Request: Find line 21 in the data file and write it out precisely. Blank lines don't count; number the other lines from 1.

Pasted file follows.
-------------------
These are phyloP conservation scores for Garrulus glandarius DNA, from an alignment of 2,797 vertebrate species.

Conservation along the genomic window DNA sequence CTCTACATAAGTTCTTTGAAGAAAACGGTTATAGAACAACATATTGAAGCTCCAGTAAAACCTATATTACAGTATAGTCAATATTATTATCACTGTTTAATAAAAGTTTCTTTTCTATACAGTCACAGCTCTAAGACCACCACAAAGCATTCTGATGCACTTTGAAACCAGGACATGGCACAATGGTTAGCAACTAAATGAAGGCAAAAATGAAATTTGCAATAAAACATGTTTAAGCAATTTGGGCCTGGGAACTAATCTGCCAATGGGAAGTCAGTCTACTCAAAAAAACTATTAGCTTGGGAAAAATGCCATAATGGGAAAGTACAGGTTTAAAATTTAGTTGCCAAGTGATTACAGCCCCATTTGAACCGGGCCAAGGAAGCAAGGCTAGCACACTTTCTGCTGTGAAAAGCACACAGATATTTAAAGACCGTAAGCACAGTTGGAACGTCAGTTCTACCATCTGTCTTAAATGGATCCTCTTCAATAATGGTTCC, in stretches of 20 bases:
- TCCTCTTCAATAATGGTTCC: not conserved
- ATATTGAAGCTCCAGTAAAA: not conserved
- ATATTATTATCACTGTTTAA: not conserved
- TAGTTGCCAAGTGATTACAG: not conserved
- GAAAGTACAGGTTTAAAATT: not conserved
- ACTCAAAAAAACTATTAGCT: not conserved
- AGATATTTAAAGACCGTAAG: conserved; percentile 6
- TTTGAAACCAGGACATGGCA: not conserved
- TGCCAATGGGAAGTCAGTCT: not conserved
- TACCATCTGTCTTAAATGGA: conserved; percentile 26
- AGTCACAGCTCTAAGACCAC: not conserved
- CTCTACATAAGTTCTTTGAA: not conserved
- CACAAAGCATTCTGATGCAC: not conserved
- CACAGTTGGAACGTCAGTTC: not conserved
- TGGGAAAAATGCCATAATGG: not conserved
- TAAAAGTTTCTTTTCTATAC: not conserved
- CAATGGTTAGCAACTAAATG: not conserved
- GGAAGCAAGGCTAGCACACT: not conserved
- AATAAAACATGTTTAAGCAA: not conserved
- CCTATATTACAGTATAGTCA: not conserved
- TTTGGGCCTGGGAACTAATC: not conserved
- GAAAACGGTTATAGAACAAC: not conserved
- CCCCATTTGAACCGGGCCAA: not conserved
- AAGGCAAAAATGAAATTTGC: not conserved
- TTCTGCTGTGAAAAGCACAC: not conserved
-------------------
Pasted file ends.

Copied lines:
- AATAAAACATGTTTAAGCAA: not conserved